Sugar Babies : . . . and Mickey Rooney Turns ‘35’


Mickey Rooney is preparing to celebrate his 70th birthday by putting 35 candles on the cake.

“On Sept. 23 I’ll be 70,” the veteran entertainer says, “but I feel like I’m 35.

“What’s the difference? Age is nothing but experience, and some of us are more experienced than others.”


There are two words the diminutive Rooney avoids: “age” and “work.” Not that he has an aversion to either, far from it. It’s just that “experience” and “fun” are more appropriate as far as he is concerned.

Rooney’s roller-coaster career has seen him as the hottest star in Hollywood at age 19, an out-of-work actor at 40 and a reborn star at 58 after making a fairy-tale comeback.

Along the way he has been married eight times and bankrupt once.

Now, the man who once said, “I’ve been through four publics. I’ve been coming back like a rubber ball for years,” is busier than ever.

But, despite making 26 episodes of a new TV series this year--with 52 on tap for next year--Rooney insists that he is not working.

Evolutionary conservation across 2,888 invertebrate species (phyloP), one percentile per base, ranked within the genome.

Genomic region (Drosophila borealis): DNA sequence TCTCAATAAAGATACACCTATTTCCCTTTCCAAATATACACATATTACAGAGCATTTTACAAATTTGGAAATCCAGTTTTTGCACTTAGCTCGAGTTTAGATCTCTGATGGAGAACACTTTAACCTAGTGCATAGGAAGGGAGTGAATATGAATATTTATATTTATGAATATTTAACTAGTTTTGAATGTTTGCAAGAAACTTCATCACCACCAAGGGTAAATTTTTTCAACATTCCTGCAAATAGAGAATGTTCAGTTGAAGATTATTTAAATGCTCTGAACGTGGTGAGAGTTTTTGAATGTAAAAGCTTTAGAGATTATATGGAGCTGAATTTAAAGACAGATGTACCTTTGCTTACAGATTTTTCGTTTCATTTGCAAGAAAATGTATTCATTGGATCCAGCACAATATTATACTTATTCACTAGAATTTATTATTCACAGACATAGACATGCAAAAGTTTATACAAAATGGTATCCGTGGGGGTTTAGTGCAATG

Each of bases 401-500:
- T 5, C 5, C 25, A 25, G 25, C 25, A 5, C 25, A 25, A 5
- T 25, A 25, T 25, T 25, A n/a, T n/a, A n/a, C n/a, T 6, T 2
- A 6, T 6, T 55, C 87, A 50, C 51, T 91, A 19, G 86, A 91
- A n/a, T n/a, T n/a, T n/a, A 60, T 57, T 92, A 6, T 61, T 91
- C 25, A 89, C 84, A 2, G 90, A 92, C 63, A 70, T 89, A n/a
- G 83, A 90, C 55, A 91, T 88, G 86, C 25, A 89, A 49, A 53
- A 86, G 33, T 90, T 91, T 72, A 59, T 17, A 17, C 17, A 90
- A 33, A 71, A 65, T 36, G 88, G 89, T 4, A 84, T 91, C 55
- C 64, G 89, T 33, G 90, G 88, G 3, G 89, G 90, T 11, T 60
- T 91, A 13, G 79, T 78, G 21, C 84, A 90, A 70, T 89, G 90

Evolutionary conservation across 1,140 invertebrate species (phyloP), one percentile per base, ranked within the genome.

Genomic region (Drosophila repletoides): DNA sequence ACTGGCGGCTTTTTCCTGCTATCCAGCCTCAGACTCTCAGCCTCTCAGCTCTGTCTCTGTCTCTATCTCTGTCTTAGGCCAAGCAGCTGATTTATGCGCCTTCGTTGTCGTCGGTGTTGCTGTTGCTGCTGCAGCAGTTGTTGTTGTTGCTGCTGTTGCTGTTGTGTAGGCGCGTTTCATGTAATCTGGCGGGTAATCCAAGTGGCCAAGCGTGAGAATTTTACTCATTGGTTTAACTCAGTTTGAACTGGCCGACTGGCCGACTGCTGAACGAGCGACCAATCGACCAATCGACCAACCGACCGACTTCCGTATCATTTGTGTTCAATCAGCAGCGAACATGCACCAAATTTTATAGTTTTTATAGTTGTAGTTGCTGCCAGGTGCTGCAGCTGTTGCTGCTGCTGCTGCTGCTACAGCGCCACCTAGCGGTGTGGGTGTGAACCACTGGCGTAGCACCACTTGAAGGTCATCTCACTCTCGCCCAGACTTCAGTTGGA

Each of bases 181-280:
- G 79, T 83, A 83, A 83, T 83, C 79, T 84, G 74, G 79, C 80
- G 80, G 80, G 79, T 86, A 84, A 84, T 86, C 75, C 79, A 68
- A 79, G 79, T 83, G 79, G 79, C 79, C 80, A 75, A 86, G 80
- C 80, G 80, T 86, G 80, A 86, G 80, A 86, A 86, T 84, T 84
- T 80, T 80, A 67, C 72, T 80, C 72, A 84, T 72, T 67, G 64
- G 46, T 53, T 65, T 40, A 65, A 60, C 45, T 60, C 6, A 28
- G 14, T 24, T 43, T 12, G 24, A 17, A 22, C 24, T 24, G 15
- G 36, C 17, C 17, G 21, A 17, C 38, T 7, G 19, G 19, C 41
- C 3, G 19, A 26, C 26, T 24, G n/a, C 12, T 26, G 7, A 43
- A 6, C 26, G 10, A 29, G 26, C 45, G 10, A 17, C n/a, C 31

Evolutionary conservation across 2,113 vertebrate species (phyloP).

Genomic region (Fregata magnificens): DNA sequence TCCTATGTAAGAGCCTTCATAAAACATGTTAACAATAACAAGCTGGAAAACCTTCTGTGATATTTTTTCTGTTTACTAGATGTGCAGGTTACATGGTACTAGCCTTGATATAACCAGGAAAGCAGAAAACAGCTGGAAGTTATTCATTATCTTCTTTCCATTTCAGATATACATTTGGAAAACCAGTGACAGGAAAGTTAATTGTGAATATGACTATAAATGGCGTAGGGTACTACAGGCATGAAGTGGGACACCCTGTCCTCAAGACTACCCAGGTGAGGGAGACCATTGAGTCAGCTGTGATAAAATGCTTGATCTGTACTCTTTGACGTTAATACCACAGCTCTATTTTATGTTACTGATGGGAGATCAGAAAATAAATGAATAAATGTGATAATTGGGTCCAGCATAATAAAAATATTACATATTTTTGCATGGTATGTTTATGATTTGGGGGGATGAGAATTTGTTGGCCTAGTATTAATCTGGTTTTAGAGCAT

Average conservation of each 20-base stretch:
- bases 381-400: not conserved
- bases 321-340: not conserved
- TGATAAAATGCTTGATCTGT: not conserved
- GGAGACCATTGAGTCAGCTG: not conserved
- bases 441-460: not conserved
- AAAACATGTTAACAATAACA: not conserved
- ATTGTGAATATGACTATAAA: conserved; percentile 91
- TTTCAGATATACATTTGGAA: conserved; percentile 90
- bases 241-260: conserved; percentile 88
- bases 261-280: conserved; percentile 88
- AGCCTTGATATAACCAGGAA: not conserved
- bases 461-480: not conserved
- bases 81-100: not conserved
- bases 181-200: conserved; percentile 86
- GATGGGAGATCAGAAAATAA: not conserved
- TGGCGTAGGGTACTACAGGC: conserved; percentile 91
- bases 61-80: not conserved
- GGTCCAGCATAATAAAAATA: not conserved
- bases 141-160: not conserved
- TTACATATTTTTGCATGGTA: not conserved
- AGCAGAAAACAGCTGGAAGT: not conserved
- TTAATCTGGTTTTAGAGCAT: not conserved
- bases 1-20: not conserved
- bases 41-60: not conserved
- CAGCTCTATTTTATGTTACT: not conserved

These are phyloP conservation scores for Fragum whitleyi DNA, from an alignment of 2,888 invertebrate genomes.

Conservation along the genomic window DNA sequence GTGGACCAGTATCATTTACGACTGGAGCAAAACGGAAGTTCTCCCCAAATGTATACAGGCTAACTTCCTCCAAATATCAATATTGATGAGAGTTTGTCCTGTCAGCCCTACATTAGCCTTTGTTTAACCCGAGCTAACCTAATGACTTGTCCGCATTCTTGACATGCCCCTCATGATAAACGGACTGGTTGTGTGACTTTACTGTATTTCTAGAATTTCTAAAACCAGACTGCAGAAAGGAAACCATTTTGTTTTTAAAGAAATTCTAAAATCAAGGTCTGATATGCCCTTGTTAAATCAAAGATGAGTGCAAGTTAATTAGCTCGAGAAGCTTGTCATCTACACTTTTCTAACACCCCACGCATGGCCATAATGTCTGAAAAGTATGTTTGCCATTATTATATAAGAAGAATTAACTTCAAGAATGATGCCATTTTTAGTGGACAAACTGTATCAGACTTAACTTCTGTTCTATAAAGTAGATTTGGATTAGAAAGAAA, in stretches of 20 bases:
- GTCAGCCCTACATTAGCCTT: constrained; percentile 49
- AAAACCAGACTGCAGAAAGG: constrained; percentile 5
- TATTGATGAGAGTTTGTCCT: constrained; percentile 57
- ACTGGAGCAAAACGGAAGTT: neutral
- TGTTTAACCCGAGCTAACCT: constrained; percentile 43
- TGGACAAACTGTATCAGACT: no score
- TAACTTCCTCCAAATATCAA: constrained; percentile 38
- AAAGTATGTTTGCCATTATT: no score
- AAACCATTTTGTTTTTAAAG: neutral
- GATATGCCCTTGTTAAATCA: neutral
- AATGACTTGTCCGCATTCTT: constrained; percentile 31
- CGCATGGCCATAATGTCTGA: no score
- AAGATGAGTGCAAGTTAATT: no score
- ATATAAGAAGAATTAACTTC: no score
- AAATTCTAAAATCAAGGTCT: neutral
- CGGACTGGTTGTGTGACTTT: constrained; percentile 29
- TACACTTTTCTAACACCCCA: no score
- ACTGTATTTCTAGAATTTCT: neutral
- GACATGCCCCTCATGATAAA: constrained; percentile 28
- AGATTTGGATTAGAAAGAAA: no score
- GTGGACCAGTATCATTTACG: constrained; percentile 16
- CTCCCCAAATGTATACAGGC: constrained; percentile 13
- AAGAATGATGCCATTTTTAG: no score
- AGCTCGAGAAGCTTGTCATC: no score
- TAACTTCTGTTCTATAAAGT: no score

“I love what I’m doing, so I’m not working. I’m having fun,” he says.

Rooney was Hollywood’s biggest box-office draw between 1939 and 1941, when he played the impetuous son of a small-town judge in the “Andy Hardy” film series.

With another child star, Judy Garland, he made such box office blockbusters as “Strike Up the Band” and “Babes in Arms.”

And, although he insists that “it doesn’t do to dwell on the past, you have to look forward to the future,” he has recently taken several trips down memory lane, including writing his biography, “Me, by Mickey Rooney,” which will be published next year.

He has also written a show called “Mickey and Judy” that he hopes to produce on Broadway in the next 18 months, with all the show-stopping numbers from the shows the two did together.

Rooney credits his eighth, and current, wife, Jan Chamberlin, for his latest success.

In 1983, when he received an honorary Oscar for “50 years of versatility in a variety of memorable film performances,” Rooney said, “When I was 19, I was the No. 1 star of the world. When I was 40, nobody wanted me. I couldn’t get a job.

“For seven years (Jan) kept saying, ‘You can do it, Mick. Get up off the canvas.’ ”

Rooney did, and became a knock-out success in the stage show “Sugar Babies,” with Anne Miller, which ran for 8 1/2 years.

In his new TV series, “The Adventures of the Black Stallion,” Rooney reprises the role of horse trainer Henry Dailey, which he played in the 1979 movie “The Black Stallion” and for which he received an Academy Award nomination.